A Sort of Homecoming
It has become a genre of its own: the narrative in which a person of African descent brought up in America, Europe or the Caribbean meditates on travel, migration and exile, and grapples with his or her mixed feelings about Africa. Ekow Eshun's Black Gold of the Sun was written half a century after Wright traveled to the Gold Coast. Born in London to Ghanaian parents in 1968 (two years after the army coup that overthrew Nkrumah and the Pan-African dream), Eshun flew to Ghana in 2002. He had no illusions about Pan-African unity. Indeed, after four more coups in Ghana and a number of unsuccessful attempts, he had no illusions at all about Ghanaian politics. His pilgrimage had to do with his fragile sense of identity. He was tired of being a black man in Britain. "I'd felt like an outsider there all my life." He did not expect Ghana to feel like "home," but he hoped he could "feel at home there," he writes. "All I knew was that if Ghana didn't live up to my hopes I'd have nothing left to hold on to."
Surely, we might think, Eshun's experience of the ancestral homeland was going to be very different from the African-American experience. In his childhood, his parents brought Africa into the family home: They spoke Fante (one of the seventy-five languages in Ghana); they ate African food; when they had parties, their guests arrived in Kente cloth robes. In the early 1970s, the family had moved back to Ghana for three years. In England, Eshun tried to make British friends by never talking about anything that made him different:
"Where you from, man?"
"You heard the new Public Enemy album?"
In the 1980s, when he was in his teens, Eshun was bemused by the fashionable new black consciousness in Britain. A black culture, largely imported from the United States--black TV sitcoms, Spike Lee films and rap music--gave blacks in Britain a level of popular respect they had never had before. The left-wing bookshops of Hackney were suddenly selling African pendants and statues of Nefertiti. For his part, Eshun was determined not to mystify an ancestral homeland that he knew was beset by political upheavals and the contradictions of neocolonialism.
He went to Ghana with a mental image frozen in the early 1970s, and found Accra full of SUVs, mobile phones and blaring hip-hop music. When he and his cousin went to a discothèque one night, Eshun was taken aback by the sleek young couples who emerged from Mercedes sports coupes carrying brand-name sunglasses and handbags. In restaurants, he winced at the way the "big men" barked orders and snapped their fingers for service, and the subservience of the waiters made him cringe. On his walks around the city, he noticed that people fell silent as he passed. In an inland village, a friend pointed out that everyone was talking about him; they took him for a black American with too much money. Leaving Kumasi on a bus, Eshun was disconcerted by the slogan on the seat in front of him: We'll Get You There Alive. Tied to the roof of the bus were a flock of goats that screamed throughout the journey, while the bus driver turned up his radio. At sunset every day, Eshun was attacked by clouds of savage mosquitoes.
In a secondhand bookstall in Kumasi, he came across Black Power. "Given the confusions of my own trip I had nothing but sympathy for Wright," he observes. After a month traveling around, Eshun had the same reaction as Wright: "I couldn't wait to leave."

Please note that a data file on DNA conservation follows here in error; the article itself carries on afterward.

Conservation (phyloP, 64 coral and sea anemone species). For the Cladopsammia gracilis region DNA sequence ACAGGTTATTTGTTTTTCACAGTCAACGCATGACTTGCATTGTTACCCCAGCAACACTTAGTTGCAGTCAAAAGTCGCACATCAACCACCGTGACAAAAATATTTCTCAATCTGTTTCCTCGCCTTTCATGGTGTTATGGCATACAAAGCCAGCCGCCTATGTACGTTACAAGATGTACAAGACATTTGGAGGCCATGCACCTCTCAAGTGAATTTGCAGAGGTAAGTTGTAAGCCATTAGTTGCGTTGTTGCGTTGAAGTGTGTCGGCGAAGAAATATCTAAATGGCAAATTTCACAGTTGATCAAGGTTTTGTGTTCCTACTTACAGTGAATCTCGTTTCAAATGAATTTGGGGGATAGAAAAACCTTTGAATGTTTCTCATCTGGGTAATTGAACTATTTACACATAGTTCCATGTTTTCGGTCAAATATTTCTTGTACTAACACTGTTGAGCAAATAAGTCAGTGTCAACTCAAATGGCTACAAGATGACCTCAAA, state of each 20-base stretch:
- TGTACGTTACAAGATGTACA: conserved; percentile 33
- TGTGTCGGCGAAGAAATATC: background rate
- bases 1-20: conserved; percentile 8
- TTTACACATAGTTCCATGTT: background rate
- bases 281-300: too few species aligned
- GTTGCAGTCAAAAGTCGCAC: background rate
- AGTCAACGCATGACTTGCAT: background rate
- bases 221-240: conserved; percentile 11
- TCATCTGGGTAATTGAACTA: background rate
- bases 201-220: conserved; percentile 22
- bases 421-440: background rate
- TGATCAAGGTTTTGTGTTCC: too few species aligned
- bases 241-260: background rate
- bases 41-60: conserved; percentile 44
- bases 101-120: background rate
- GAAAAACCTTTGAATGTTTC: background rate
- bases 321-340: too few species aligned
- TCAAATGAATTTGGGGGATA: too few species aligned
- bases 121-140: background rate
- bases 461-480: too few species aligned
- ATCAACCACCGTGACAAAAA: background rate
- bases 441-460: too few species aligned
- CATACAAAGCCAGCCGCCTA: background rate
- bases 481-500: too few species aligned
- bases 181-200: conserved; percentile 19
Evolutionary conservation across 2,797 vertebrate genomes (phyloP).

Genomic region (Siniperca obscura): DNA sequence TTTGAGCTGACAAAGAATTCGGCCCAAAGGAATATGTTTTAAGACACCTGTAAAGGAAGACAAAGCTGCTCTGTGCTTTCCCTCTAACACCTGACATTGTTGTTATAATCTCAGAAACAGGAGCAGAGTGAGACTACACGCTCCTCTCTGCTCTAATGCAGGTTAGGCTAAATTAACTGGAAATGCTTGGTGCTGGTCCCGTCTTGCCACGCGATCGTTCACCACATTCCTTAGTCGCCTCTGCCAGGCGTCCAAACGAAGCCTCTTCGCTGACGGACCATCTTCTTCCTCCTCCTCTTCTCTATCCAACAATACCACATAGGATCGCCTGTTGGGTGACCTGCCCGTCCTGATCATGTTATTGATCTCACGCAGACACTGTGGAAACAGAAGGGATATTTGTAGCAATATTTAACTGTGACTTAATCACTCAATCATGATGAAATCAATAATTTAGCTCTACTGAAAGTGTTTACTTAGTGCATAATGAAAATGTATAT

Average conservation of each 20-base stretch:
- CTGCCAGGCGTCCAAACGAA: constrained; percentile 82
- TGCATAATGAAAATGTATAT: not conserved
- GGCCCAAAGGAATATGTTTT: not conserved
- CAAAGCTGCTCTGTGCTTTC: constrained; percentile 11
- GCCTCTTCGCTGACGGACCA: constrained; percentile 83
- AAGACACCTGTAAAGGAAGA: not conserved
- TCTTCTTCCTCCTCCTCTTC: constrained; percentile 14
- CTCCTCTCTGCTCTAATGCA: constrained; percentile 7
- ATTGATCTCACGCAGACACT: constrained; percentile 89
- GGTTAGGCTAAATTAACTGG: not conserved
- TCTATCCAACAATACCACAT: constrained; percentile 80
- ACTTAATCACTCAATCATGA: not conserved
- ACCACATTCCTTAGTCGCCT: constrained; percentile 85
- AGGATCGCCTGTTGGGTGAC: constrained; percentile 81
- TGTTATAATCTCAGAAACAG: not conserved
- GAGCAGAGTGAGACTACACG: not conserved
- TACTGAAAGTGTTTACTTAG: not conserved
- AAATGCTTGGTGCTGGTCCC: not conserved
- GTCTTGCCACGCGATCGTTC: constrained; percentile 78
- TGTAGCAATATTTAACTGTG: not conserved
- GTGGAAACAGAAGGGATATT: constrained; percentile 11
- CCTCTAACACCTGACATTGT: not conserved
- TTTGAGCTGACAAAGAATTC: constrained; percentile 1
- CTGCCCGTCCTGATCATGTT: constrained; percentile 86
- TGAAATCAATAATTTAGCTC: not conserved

What is this torment all about? Why does Eshun feel much the same alienation as an African-American man whose roots are far more distant from his ancestral land? It is clearly not about the country they are traveling through; it is about lost identity, feelings of exile, dashed expectations of solidarity. They were not white; the world had made that clear to them every day of their lives. In which case, they wanted to know, what does it mean to be black? In Ghana, Eshun learned for the first time that he had a Dutch ancestor who was a slave trader. The man married a chief's daughter, and their son, Joseph, a light-skinned mulatto, would also become a Cape Coast slave trader.
You imagine that the events of history take place in some nebulous "other time" unrelated to your own life. Yet I feel the consequences of Joseph's actions every day in Britain. It was partly because of the pervasiveness of racism there that I'd come to Ghana--only to find my ancestor had collaborated in establishing its tenets.... The shock is physical. You feel winded. The sun is too bright. Your head aches. You find yourself walking along a sand-blown highway no longer sure who you are any more.
Black Gold of the Sun is a beautifully written book, rich with colorful vignettes and astute observations. Its probing, courageous honesty reminded me of Richard Wright. Fifty years apart, both men engage in some very anguished soul-searching. Eshun is a modern, more sophisticated man, and readers will no doubt be less unsettled by his conclusions. When Wright found himself disgusted by African behavior, he resorted to somewhat racist generalizations about the "African personality." Eshun asks himself an important question that Wright does not ask: "Europe looked down on Africa. Maybe I'd been doing the same thing?... Does living in a white country make you, in some way, white?"
What does it mean to be white? It's time that white people asked themselves the sorts of questions with which people of African descent have wrestled for centuries. Eshun seems to be referring to that righteous complacency and sense of superiority one witnesses every day in the modern world--from the conduct of foreign policy to daily interactions between nonwhites and whites. I can't help thinking that if we all tormented ourselves with these sorts of questions, the world might be less ignorant, less polarized, less hateful, less bellicose.